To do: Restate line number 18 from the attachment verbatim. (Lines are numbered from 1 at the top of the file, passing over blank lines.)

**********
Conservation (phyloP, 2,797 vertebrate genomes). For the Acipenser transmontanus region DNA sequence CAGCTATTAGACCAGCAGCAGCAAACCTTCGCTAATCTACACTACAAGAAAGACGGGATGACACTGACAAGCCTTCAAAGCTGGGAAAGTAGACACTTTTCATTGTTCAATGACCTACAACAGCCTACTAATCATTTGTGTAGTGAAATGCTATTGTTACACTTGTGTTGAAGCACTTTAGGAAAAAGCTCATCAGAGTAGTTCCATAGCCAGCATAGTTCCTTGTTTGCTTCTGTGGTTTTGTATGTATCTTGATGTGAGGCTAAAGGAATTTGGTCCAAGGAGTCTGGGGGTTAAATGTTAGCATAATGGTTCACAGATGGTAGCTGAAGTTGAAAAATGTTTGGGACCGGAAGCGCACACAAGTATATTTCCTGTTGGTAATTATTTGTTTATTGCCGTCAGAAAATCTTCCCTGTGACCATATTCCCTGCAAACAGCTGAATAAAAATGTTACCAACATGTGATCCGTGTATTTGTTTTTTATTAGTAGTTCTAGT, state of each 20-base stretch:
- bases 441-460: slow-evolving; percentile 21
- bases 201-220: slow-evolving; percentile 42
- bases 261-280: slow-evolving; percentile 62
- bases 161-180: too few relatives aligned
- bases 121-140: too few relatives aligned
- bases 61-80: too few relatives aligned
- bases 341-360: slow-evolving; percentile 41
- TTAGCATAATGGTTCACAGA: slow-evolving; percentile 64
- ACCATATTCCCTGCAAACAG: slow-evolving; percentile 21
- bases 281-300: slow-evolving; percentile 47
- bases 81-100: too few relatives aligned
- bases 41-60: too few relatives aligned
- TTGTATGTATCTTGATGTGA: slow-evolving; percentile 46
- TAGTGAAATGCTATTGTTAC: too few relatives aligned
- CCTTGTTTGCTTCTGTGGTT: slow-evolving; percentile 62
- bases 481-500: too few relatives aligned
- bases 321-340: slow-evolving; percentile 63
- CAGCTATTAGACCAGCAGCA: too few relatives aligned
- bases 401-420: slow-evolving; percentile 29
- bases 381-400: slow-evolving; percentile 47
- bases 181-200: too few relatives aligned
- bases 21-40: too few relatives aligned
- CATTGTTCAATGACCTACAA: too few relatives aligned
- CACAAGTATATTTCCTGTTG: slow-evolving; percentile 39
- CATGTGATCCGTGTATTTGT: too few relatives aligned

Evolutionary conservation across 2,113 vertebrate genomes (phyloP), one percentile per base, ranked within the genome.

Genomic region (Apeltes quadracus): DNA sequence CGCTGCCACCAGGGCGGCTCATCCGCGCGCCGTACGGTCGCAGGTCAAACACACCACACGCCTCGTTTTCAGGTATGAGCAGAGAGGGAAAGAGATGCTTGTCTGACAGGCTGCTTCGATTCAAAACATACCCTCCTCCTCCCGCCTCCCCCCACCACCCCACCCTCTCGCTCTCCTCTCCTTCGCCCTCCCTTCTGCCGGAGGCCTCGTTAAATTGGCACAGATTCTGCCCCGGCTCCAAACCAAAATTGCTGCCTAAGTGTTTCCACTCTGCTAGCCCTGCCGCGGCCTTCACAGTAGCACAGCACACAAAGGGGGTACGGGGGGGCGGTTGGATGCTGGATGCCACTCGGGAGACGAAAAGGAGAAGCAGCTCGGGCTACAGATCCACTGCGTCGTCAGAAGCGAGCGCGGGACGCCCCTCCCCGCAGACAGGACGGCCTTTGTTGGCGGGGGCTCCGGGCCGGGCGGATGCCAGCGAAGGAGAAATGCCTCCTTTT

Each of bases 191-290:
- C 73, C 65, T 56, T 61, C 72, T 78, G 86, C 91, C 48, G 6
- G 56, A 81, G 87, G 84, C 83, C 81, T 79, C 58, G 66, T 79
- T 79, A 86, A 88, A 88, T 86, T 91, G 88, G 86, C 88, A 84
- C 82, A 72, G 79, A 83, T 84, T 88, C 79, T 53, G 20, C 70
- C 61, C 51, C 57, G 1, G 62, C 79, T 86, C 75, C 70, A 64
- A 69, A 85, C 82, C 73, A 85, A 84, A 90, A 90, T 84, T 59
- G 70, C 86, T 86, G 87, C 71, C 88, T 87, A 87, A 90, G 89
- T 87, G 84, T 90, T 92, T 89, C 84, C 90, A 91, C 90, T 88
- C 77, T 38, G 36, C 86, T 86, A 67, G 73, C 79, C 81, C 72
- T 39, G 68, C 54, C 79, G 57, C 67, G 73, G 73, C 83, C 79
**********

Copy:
- bases 321-340: slow-evolving; percentile 63